'King Lear is consistent
and unchanging through time'...do you agree?
The play to be focused on is King Lear. The focussing themes are family and parent- child relationships; authority and the state; and man versus nature. These are the key factors to be studied before coming to a conclusion as to why scholars, critics, dramatists and the ordinary reader in the library find Shakespeare's plays so moving in various ways.
The recurring theme of parent/ child relationships is striking in that it provokes moral, philosophical and psychological ideas. M. Bodkin expresses relationships as being ambivalent: to a child their parent may be 'both loved protector and unjustly obstructing tyrant'. To the parent, their child can be 'both loving supporter of age and ruthless usurper and rival'. This is most definitely applicable in the relationships of Lear's children. Seeing as the play opens with Lear stating his decision to abdicate, and therefore crawl unburdened to death, having reached old age.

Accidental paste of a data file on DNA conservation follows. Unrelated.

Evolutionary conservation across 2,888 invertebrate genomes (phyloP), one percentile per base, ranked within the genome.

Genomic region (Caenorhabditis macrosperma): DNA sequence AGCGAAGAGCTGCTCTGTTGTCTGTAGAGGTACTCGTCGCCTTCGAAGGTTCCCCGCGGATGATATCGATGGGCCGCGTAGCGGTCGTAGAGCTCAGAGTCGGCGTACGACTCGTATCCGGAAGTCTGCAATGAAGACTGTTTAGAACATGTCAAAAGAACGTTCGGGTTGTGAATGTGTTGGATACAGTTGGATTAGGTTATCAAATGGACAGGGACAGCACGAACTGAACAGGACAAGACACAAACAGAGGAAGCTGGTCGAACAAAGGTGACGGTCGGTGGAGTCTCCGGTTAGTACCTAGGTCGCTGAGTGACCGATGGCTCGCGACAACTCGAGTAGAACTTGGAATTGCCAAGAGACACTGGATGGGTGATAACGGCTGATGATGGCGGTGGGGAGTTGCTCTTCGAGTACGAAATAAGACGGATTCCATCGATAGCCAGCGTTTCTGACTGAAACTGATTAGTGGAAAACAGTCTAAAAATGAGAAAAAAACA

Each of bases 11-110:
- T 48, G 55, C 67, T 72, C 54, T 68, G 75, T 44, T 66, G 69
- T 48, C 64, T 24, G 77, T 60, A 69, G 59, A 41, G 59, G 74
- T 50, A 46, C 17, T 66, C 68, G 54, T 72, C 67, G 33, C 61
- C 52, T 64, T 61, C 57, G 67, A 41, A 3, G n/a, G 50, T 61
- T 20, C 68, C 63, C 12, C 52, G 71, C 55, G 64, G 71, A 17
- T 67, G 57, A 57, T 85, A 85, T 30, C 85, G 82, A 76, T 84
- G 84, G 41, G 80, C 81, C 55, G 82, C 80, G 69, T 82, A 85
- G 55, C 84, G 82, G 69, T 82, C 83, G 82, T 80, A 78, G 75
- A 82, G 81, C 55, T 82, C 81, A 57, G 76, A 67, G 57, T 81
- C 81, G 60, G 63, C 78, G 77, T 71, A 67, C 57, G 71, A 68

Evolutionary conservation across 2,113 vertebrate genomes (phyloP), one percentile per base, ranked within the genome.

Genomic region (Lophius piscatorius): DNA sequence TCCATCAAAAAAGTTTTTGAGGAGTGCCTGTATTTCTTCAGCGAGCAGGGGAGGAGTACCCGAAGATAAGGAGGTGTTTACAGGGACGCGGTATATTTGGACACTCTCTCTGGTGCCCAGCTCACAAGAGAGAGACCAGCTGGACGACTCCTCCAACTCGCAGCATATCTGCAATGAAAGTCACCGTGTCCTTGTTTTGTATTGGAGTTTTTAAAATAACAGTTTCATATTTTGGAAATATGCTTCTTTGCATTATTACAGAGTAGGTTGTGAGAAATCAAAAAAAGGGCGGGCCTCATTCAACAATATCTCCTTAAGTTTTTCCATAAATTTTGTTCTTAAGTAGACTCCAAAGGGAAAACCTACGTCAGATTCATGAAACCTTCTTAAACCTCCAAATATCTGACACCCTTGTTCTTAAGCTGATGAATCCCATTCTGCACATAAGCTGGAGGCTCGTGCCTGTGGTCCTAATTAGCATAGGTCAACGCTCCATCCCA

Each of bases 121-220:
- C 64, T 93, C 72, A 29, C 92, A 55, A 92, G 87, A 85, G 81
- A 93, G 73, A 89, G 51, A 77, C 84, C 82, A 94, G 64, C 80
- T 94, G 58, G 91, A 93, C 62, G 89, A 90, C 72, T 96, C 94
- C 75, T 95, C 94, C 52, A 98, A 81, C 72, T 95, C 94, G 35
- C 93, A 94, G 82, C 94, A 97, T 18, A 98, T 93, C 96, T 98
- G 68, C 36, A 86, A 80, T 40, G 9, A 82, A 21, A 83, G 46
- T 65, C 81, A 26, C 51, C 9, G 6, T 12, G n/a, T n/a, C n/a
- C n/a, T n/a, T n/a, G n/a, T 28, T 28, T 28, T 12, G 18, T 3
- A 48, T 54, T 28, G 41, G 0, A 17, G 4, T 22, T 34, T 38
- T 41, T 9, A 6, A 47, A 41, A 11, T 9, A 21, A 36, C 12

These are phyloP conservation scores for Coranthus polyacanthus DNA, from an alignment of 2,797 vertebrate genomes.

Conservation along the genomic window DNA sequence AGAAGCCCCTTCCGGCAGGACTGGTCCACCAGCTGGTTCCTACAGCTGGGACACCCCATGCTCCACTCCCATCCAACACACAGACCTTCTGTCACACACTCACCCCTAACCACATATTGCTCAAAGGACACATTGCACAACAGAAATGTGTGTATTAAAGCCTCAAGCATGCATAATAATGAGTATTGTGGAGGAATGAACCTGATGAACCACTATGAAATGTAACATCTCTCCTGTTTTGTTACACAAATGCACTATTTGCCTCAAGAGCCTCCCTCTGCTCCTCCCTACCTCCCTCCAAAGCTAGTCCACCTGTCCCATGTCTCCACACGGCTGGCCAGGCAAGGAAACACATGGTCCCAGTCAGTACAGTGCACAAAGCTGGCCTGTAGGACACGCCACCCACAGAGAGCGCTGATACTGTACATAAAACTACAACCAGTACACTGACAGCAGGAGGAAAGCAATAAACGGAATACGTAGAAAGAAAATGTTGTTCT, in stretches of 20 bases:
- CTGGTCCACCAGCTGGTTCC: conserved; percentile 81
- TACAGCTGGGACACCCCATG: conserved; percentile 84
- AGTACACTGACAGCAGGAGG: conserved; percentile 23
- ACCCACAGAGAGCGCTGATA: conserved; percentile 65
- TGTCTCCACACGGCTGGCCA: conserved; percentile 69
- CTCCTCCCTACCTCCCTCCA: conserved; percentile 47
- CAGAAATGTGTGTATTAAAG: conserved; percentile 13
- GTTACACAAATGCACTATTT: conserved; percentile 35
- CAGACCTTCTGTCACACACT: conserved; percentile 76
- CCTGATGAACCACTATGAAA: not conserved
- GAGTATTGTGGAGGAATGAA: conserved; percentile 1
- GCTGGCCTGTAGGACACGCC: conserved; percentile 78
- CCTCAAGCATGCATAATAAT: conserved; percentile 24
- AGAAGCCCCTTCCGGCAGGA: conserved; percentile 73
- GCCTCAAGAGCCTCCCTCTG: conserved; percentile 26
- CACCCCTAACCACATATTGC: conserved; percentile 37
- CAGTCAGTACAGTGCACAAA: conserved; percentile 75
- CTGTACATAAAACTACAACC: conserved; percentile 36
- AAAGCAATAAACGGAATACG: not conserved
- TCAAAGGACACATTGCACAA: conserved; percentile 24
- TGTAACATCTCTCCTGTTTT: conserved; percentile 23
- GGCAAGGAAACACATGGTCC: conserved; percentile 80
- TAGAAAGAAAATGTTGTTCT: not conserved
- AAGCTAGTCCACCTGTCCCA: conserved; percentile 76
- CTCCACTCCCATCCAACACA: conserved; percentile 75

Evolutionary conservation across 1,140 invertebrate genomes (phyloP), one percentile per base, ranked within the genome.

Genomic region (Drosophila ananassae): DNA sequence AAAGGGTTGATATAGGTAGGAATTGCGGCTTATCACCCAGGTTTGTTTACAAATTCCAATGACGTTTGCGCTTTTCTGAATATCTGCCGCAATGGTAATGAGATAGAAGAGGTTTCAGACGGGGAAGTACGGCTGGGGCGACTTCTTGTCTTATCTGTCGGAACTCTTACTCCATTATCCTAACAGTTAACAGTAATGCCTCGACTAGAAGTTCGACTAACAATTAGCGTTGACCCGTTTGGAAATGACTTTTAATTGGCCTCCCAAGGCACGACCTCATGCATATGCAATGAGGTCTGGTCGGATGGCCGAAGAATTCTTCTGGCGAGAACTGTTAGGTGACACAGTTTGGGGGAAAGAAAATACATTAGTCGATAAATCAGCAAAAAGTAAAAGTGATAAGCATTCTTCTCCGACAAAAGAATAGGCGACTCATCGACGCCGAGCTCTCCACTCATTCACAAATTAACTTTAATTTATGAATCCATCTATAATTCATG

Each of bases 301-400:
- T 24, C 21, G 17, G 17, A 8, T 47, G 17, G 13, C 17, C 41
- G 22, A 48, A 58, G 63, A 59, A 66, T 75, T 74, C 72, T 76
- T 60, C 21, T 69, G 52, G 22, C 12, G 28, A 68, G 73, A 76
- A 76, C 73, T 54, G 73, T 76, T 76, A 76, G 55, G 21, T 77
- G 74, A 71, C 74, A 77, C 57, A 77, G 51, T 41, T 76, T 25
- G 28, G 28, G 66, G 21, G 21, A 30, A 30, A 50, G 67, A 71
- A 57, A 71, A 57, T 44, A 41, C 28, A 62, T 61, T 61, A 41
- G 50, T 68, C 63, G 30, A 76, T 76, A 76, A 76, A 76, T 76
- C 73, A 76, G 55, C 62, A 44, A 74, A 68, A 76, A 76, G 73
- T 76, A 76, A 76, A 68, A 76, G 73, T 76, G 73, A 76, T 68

However, the fact that he performs this 'test' of love on his children proves that he wishes to retain this authority, and seem the 'obstructing tyrant'. From a psychological perspective, it can be seen as a typical biological characteristic of the male sex, that is, to be aggressive and more assertive. It could even be argued that at this particular time for Lear, he has reached a turning point and is quite possibly experiencing a gender crisis. The psychologists Eric Erikson proposed, ironically, the famous idea of the 'eight ages of man'; according to this theorist, Lear's 'Development task' considering his age, would be 'Looking back over one's life and accepting its meaning', but instead, his psychological crisis is one of 'integrity versus despair'. This is certainly true in Lear's character, as there seems to be a confrontation between...